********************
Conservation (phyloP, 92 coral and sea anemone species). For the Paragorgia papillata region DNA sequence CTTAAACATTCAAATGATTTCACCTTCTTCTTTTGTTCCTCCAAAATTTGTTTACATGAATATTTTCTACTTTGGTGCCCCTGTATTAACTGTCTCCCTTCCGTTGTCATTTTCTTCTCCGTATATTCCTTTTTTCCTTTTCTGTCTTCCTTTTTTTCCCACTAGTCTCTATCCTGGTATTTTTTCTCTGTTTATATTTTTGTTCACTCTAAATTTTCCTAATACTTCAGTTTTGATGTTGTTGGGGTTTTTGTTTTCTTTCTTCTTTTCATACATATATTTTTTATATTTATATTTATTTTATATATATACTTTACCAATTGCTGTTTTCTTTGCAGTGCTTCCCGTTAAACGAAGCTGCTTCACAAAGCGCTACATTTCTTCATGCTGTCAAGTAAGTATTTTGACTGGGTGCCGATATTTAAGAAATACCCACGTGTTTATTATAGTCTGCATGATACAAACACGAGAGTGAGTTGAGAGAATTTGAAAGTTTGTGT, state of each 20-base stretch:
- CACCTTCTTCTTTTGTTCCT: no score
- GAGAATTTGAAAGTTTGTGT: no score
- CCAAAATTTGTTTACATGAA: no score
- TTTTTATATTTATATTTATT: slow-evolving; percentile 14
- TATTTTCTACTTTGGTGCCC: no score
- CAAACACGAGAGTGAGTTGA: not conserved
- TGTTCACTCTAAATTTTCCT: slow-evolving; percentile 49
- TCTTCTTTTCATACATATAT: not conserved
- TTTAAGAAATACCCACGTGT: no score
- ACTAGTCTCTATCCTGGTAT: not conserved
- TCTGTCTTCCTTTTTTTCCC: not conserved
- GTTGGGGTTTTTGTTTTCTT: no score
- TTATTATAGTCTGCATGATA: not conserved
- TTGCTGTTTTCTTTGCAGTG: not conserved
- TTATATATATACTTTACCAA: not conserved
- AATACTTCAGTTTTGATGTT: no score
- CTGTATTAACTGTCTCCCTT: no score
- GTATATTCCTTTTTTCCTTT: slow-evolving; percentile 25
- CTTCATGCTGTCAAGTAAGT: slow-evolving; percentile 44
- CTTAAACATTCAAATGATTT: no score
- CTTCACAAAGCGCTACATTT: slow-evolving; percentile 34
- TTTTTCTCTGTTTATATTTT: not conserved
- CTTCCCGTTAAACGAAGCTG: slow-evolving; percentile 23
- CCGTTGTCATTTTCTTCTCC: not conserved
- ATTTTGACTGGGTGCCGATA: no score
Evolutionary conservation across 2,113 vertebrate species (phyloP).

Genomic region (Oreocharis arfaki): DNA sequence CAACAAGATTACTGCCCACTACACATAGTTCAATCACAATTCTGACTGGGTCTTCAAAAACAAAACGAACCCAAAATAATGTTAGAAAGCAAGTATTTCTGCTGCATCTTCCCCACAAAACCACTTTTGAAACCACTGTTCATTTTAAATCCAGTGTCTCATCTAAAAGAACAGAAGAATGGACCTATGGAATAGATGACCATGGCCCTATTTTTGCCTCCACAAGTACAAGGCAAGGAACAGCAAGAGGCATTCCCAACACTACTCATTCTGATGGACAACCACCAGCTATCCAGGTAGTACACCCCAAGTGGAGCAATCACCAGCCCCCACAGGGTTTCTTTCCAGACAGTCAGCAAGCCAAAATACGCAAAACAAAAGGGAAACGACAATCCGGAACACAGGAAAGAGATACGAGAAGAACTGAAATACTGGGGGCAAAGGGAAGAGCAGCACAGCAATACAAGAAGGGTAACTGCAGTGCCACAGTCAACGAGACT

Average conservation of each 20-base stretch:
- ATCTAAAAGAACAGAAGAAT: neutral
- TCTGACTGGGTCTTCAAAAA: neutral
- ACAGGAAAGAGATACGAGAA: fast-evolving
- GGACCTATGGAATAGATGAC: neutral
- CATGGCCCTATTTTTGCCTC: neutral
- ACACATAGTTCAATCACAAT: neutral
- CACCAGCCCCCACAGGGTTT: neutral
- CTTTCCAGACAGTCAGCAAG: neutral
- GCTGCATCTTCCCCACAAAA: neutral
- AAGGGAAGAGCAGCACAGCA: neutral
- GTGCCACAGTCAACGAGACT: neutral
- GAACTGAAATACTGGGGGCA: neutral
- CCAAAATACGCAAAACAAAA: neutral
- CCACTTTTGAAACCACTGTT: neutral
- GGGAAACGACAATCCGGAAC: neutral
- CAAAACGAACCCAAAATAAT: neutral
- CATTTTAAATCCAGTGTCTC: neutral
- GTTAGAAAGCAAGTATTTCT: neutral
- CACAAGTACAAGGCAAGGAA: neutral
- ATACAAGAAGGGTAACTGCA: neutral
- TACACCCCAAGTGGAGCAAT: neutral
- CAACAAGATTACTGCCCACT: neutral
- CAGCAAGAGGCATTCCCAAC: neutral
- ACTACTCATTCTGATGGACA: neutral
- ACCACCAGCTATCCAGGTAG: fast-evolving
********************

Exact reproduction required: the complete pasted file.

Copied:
Conservation (phyloP, 92 coral and sea anemone species). For the Paragorgia papillata region DNA sequence CTTAAACATTCAAATGATTTCACCTTCTTCTTTTGTTCCTCCAAAATTTGTTTACATGAATATTTTCTACTTTGGTGCCCCTGTATTAACTGTCTCCCTTCCGTTGTCATTTTCTTCTCCGTATATTCCTTTTTTCCTTTTCTGTCTTCCTTTTTTTCCCACTAGTCTCTATCCTGGTATTTTTTCTCTGTTTATATTTTTGTTCACTCTAAATTTTCCTAATACTTCAGTTTTGATGTTGTTGGGGTTTTTGTTTTCTTTCTTCTTTTCATACATATATTTTTTATATTTATATTTATTTTATATATATACTTTACCAATTGCTGTTTTCTTTGCAGTGCTTCCCGTTAAACGAAGCTGCTTCACAAAGCGCTACATTTCTTCATGCTGTCAAGTAAGTATTTTGACTGGGTGCCGATATTTAAGAAATACCCACGTGTTTATTATAGTCTGCATGATACAAACACGAGAGTGAGTTGAGAGAATTTGAAAGTTTGTGT, state of each 20-base stretch:
- CACCTTCTTCTTTTGTTCCT: no score
- GAGAATTTGAAAGTTTGTGT: no score
- CCAAAATTTGTTTACATGAA: no score
- TTTTTATATTTATATTTATT: slow-evolving; percentile 14
- TATTTTCTACTTTGGTGCCC: no score
- CAAACACGAGAGTGAGTTGA: not conserved
- TGTTCACTCTAAATTTTCCT: slow-evolving; percentile 49
- TCTTCTTTTCATACATATAT: not conserved
- TTTAAGAAATACCCACGTGT: no score
- ACTAGTCTCTATCCTGGTAT: not conserved
- TCTGTCTTCCTTTTTTTCCC: not conserved
- GTTGGGGTTTTTGTTTTCTT: no score
- TTATTATAGTCTGCATGATA: not conserved
- TTGCTGTTTTCTTTGCAGTG: not conserved
- TTATATATATACTTTACCAA: not conserved
- AATACTTCAGTTTTGATGTT: no score
- CTGTATTAACTGTCTCCCTT: no score
- GTATATTCCTTTTTTCCTTT: slow-evolving; percentile 25
- CTTCATGCTGTCAAGTAAGT: slow-evolving; percentile 44
- CTTAAACATTCAAATGATTT: no score
- CTTCACAAAGCGCTACATTT: slow-evolving; percentile 34
- TTTTTCTCTGTTTATATTTT: not conserved
- CTTCCCGTTAAACGAAGCTG: slow-evolving; percentile 23
- CCGTTGTCATTTTCTTCTCC: not conserved
- ATTTTGACTGGGTGCCGATA: no score
Evolutionary conservation across 2,113 vertebrate species (phyloP).

Genomic region (Oreocharis arfaki): DNA sequence CAACAAGATTACTGCCCACTACACATAGTTCAATCACAATTCTGACTGGGTCTTCAAAAACAAAACGAACCCAAAATAATGTTAGAAAGCAAGTATTTCTGCTGCATCTTCCCCACAAAACCACTTTTGAAACCACTGTTCATTTTAAATCCAGTGTCTCATCTAAAAGAACAGAAGAATGGACCTATGGAATAGATGACCATGGCCCTATTTTTGCCTCCACAAGTACAAGGCAAGGAACAGCAAGAGGCATTCCCAACACTACTCATTCTGATGGACAACCACCAGCTATCCAGGTAGTACACCCCAAGTGGAGCAATCACCAGCCCCCACAGGGTTTCTTTCCAGACAGTCAGCAAGCCAAAATACGCAAAACAAAAGGGAAACGACAATCCGGAACACAGGAAAGAGATACGAGAAGAACTGAAATACTGGGGGCAAAGGGAAGAGCAGCACAGCAATACAAGAAGGGTAACTGCAGTGCCACAGTCAACGAGACT

Average conservation of each 20-base stretch:
- ATCTAAAAGAACAGAAGAAT: neutral
- TCTGACTGGGTCTTCAAAAA: neutral
- ACAGGAAAGAGATACGAGAA: fast-evolving
- GGACCTATGGAATAGATGAC: neutral
- CATGGCCCTATTTTTGCCTC: neutral
- ACACATAGTTCAATCACAAT: neutral
- CACCAGCCCCCACAGGGTTT: neutral
- CTTTCCAGACAGTCAGCAAG: neutral
- GCTGCATCTTCCCCACAAAA: neutral
- AAGGGAAGAGCAGCACAGCA: neutral
- GTGCCACAGTCAACGAGACT: neutral
- GAACTGAAATACTGGGGGCA: neutral
- CCAAAATACGCAAAACAAAA: neutral
- CCACTTTTGAAACCACTGTT: neutral
- GGGAAACGACAATCCGGAAC: neutral
- CAAAACGAACCCAAAATAAT: neutral
- CATTTTAAATCCAGTGTCTC: neutral
- GTTAGAAAGCAAGTATTTCT: neutral
- CACAAGTACAAGGCAAGGAA: neutral
- ATACAAGAAGGGTAACTGCA: neutral
- TACACCCCAAGTGGAGCAAT: neutral
- CAACAAGATTACTGCCCACT: neutral
- CAGCAAGAGGCATTCCCAAC: neutral
- ACTACTCATTCTGATGGACA: neutral
- ACCACCAGCTATCCAGGTAG: fast-evolving